Green Chemistry At Hendrix

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Green chemistry is the design of reactions to reduce or eliminate hazardous materials.  Chemists have a growing ability, and responsibility, to tailor chemical reactions to reduce or eliminate wastes. At Hendrix College, we have created a chemistry curriculum that aids our future scientists and citizens in considering the environmental consequences of their actions as they are doing great science.  Green chemistry is pollution control at a fundamental level.
It is not what you do as a chemist, but how you do it.
 

Is your education green?

Unique in the nation, the whole curriculum at the Chemistry Department of Hendrix College has a green sensitivity.  Our novel, innovative, green laboratories involve students in the introductory course series of General and Organic Chemistry in learning green ethics.  In addition to the curriculum, there is green faculty-sponsored research into the development of green laboratories for the general and introductory organic chemistry programs, investigation of organic solvent replacement technologies, and the study of chemical communication (pheromones) among African elephants, part of the advanced work our student-scholars do.

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In the formal curriculum, the general chemistry students participate in the Green-SWAT (Green Soil-Water Analysis at Toad Suck) program while the organic students work with the Toad Suck Institute for Green Organic Chemistry.

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Zero Effluent Laboratory:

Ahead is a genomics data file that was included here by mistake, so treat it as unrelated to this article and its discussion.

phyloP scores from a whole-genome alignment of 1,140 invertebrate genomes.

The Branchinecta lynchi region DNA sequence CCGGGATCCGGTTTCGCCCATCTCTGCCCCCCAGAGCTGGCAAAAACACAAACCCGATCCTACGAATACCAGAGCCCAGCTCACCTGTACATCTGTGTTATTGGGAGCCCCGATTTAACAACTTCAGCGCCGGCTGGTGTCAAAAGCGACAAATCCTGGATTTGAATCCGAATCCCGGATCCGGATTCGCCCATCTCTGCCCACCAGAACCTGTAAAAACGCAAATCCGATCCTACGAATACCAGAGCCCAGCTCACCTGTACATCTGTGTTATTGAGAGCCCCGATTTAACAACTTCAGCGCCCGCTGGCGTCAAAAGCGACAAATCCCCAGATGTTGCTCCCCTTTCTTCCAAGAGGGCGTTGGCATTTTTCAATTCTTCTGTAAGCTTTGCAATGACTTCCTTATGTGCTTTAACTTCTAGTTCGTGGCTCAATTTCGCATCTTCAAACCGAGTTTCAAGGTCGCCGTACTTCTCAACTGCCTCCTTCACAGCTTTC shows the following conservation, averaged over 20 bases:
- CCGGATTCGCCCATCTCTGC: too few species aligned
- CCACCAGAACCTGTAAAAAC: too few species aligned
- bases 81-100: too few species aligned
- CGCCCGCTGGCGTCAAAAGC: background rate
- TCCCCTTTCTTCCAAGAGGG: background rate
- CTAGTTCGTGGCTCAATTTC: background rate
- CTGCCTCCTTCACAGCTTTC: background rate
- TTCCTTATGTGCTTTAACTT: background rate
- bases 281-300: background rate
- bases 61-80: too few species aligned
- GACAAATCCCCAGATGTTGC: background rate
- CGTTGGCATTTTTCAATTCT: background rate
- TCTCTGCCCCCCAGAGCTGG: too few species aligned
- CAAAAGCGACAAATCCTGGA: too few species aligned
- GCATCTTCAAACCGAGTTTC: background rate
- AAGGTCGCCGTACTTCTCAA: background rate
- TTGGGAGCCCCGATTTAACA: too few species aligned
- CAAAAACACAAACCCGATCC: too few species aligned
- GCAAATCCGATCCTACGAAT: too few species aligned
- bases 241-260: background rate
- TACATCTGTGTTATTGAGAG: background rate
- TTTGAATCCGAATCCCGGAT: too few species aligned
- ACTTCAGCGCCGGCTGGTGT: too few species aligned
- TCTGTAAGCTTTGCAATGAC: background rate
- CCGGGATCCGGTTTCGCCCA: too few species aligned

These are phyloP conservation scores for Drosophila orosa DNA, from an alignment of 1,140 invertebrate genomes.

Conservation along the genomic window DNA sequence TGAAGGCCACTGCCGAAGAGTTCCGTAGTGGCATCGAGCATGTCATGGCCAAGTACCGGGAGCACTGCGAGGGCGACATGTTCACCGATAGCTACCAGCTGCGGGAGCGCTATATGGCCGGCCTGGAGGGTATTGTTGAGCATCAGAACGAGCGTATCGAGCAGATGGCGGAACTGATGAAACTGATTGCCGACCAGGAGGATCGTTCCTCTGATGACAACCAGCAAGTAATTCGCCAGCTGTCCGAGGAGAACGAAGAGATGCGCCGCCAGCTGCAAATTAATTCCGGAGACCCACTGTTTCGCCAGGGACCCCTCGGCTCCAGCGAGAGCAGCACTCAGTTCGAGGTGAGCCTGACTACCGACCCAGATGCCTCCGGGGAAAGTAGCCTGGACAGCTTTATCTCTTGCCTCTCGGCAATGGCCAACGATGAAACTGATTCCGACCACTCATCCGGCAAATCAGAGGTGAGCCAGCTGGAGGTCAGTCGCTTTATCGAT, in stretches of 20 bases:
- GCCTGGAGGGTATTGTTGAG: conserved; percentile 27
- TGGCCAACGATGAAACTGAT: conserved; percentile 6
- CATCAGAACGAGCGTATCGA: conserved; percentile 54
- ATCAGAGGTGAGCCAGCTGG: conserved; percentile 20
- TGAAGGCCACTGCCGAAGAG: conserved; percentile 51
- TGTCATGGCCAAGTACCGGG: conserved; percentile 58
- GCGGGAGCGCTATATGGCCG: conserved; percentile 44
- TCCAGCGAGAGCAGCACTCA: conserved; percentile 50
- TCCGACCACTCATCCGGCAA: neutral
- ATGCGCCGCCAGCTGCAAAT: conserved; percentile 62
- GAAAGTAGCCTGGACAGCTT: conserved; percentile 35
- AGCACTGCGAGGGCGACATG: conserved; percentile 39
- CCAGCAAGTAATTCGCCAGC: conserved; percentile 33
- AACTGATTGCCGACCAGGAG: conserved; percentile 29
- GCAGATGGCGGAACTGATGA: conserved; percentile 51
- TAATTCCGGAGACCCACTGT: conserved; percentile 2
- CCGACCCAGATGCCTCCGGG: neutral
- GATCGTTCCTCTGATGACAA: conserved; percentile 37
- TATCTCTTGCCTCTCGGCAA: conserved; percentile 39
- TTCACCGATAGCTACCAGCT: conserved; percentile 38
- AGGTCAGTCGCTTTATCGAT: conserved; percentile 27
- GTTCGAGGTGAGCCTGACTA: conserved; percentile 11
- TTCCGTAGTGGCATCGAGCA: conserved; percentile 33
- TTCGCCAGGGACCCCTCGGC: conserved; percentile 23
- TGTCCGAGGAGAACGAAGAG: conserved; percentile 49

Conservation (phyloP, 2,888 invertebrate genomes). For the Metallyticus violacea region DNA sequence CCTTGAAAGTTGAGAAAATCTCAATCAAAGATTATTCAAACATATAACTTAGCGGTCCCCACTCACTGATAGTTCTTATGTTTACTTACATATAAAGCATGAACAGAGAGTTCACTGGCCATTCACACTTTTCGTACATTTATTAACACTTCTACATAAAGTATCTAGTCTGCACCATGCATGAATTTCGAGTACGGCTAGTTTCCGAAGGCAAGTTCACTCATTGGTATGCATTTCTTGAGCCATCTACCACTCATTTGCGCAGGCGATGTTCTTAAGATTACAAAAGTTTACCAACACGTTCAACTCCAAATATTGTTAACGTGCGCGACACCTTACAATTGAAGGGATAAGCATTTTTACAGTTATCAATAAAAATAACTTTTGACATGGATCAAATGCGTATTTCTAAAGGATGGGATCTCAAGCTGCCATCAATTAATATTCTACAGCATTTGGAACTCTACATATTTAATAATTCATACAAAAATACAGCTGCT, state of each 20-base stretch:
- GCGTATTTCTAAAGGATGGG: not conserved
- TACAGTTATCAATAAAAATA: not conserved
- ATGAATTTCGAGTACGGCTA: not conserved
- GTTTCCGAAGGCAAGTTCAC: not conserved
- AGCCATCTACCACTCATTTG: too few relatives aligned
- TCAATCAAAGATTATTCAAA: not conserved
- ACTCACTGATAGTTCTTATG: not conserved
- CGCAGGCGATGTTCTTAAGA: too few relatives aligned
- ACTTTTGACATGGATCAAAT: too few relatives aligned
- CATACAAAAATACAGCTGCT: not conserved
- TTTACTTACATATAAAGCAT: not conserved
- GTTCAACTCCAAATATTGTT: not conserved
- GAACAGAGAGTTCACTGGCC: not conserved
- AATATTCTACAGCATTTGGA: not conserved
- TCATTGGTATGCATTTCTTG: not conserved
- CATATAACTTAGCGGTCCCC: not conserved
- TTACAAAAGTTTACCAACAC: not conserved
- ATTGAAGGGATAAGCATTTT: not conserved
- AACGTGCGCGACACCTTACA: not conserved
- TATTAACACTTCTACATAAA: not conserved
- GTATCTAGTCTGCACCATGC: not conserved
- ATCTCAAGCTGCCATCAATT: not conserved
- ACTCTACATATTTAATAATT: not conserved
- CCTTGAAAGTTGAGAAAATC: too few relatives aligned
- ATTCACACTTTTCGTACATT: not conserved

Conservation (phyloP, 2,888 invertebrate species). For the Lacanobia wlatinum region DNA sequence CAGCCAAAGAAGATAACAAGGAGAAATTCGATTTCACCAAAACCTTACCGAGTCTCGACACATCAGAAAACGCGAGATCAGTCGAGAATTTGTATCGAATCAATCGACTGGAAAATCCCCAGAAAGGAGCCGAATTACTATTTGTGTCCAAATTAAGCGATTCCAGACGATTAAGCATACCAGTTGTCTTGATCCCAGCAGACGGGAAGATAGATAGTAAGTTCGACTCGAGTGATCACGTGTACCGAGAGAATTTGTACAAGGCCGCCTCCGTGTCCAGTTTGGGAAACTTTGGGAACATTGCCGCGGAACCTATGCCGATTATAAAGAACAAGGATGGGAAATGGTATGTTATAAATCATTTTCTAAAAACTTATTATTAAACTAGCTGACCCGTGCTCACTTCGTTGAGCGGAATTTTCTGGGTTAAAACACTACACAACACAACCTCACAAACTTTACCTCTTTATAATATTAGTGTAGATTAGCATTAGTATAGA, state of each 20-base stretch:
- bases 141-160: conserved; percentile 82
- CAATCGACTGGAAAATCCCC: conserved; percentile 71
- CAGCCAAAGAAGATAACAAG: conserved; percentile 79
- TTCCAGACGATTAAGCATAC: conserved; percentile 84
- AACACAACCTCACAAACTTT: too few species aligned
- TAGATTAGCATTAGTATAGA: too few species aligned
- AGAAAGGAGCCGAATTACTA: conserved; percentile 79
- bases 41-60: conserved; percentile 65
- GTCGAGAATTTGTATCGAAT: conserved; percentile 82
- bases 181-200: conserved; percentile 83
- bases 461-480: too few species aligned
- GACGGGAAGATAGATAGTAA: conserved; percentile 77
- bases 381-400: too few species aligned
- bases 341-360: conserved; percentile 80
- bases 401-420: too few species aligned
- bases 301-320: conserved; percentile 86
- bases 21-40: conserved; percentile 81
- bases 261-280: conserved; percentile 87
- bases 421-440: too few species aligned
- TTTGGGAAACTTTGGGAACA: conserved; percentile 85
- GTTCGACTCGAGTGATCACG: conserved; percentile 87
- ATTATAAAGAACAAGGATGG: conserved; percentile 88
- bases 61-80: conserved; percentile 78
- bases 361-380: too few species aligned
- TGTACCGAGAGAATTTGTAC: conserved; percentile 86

An Early Experiment in Green Chemistry

In 1973, Brown University graduate student Peter Livant suggested to Assistant Professor Tom Morton the idea of an organic chemistry laboratory in which safety was emphasized, wastes (effluent) were minimized, and solvents were recycled.  Dr. Morton was inspired to write a successful proposal to the Exxon Educational Foundation, and this remarkably prescient early effort in green chemistry was implemented with the help of postdoctoral fellows Len Corwin and Ron Roth.

Among other things, students were required to research all of the potential hazards of the chemicals involved before being admitted to lab, and to write a flow chart to account for the fate of every reagent and solvent that they used.  The lab was not perfect, and some well-intentioned efforts were later found to be misguided (such as the use of Freon 113 as a primary solvent), nonetheless the project is certainly worthy of study for an historical perspective on this early work.  The Zero Effluent Laboratory lab manual is now out of print.  However, Professor Morton (University of California, Riverside) gave us permission to post it along with a copy of his talk on the project.  Questions about this subject may be directed to him at morton@ucr.edu.